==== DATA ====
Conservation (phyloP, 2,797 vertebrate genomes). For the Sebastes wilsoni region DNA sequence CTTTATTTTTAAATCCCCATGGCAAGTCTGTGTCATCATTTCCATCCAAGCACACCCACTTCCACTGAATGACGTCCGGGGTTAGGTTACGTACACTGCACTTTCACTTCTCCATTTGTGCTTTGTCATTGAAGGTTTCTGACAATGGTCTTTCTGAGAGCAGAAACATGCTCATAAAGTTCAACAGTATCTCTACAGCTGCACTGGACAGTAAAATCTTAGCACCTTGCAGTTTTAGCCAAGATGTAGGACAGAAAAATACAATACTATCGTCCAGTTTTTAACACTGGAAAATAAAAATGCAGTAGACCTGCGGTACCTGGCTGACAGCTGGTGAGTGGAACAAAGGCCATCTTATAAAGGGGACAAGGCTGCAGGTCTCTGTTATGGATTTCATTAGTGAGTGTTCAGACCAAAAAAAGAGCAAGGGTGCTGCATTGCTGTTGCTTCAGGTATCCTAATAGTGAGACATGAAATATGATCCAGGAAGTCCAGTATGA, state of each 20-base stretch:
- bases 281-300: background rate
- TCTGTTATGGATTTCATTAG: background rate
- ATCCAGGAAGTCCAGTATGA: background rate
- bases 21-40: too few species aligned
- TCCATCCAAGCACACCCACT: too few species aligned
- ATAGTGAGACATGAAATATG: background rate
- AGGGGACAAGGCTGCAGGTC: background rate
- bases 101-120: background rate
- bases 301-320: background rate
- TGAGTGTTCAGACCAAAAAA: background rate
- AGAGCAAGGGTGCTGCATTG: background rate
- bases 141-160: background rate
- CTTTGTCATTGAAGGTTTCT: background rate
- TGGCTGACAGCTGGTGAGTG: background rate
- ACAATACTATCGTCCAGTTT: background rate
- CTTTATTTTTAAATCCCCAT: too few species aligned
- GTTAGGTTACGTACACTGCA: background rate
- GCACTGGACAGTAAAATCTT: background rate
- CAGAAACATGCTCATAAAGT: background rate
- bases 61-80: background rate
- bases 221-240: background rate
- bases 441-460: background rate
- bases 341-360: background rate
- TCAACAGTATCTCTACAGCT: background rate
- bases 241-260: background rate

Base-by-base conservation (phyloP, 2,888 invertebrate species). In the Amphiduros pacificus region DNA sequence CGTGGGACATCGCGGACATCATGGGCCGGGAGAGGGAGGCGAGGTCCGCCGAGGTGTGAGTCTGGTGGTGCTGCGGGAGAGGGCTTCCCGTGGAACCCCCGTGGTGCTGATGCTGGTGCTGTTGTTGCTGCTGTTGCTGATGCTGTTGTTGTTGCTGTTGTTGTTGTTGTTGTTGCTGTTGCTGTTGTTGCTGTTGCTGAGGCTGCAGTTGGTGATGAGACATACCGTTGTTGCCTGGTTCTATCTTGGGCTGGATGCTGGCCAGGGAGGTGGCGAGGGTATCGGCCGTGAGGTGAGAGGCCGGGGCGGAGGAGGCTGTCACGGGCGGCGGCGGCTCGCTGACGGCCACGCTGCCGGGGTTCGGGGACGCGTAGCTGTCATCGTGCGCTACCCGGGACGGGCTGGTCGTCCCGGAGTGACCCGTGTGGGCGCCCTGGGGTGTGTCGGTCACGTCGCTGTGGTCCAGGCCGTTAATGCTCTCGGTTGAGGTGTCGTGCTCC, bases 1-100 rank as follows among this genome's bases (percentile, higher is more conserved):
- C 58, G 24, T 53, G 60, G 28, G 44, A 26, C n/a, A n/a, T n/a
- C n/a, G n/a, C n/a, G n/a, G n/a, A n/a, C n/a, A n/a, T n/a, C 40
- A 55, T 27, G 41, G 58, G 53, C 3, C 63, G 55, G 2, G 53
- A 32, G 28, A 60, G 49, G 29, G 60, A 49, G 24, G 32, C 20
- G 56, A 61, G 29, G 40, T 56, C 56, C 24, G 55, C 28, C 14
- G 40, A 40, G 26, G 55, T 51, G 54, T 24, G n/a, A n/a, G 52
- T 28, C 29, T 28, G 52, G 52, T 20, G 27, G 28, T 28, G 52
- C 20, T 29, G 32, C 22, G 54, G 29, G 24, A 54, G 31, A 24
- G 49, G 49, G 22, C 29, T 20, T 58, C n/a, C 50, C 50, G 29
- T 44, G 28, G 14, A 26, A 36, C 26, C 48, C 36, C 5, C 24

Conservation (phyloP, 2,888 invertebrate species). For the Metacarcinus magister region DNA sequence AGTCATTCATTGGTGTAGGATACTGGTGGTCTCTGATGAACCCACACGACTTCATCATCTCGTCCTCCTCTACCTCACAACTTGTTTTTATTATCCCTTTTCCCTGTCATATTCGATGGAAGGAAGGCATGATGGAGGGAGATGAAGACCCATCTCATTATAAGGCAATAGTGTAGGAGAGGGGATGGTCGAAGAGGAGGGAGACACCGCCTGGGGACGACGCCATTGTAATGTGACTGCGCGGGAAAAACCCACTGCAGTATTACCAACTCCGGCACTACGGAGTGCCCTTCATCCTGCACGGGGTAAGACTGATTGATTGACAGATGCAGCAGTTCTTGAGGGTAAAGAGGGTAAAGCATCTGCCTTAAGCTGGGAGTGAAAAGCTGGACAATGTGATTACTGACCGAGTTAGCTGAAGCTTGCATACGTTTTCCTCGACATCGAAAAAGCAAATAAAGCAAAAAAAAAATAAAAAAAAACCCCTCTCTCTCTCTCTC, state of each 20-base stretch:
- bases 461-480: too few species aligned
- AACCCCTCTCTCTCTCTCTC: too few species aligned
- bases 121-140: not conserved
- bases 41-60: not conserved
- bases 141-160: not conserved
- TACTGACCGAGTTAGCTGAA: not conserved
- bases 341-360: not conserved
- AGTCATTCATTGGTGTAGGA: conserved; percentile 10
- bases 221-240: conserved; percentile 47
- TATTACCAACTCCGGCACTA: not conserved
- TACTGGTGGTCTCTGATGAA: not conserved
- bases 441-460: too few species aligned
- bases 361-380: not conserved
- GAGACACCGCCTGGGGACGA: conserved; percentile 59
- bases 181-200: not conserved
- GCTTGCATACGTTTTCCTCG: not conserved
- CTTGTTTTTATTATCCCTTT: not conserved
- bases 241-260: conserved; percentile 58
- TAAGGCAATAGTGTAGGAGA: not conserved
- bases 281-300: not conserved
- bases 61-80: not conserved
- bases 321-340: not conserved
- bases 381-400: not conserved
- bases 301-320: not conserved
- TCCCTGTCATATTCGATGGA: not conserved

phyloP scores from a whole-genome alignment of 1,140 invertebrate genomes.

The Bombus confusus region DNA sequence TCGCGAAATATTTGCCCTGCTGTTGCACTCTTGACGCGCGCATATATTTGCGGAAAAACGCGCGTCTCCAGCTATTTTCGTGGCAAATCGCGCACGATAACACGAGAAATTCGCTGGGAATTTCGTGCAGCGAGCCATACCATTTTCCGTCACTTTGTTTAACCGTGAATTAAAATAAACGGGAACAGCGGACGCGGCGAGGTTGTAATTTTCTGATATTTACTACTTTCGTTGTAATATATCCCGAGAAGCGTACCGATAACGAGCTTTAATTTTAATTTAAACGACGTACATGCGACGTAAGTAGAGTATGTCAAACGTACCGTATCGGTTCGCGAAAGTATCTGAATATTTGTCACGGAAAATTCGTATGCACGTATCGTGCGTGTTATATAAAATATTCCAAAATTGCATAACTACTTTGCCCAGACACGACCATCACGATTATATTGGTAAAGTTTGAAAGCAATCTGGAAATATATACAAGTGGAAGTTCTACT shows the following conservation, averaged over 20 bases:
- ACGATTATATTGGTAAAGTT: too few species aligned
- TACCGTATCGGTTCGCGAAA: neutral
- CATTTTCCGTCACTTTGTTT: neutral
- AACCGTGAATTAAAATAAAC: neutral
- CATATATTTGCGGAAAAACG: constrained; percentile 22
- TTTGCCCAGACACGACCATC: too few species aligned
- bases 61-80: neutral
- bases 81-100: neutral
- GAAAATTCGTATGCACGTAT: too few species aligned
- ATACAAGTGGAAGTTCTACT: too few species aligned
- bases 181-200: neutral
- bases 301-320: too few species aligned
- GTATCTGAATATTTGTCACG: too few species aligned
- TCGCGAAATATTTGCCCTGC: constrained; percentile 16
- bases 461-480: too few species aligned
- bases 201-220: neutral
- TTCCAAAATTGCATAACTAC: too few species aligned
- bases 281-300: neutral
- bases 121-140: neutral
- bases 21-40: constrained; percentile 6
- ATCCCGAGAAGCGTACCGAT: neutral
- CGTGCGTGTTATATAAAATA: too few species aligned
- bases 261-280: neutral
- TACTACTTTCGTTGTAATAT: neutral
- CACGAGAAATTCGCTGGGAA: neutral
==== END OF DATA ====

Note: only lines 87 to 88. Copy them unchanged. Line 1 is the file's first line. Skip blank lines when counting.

- CGTGCGTGTTATATAAAATA: too few species aligned
- bases 261-280: neutral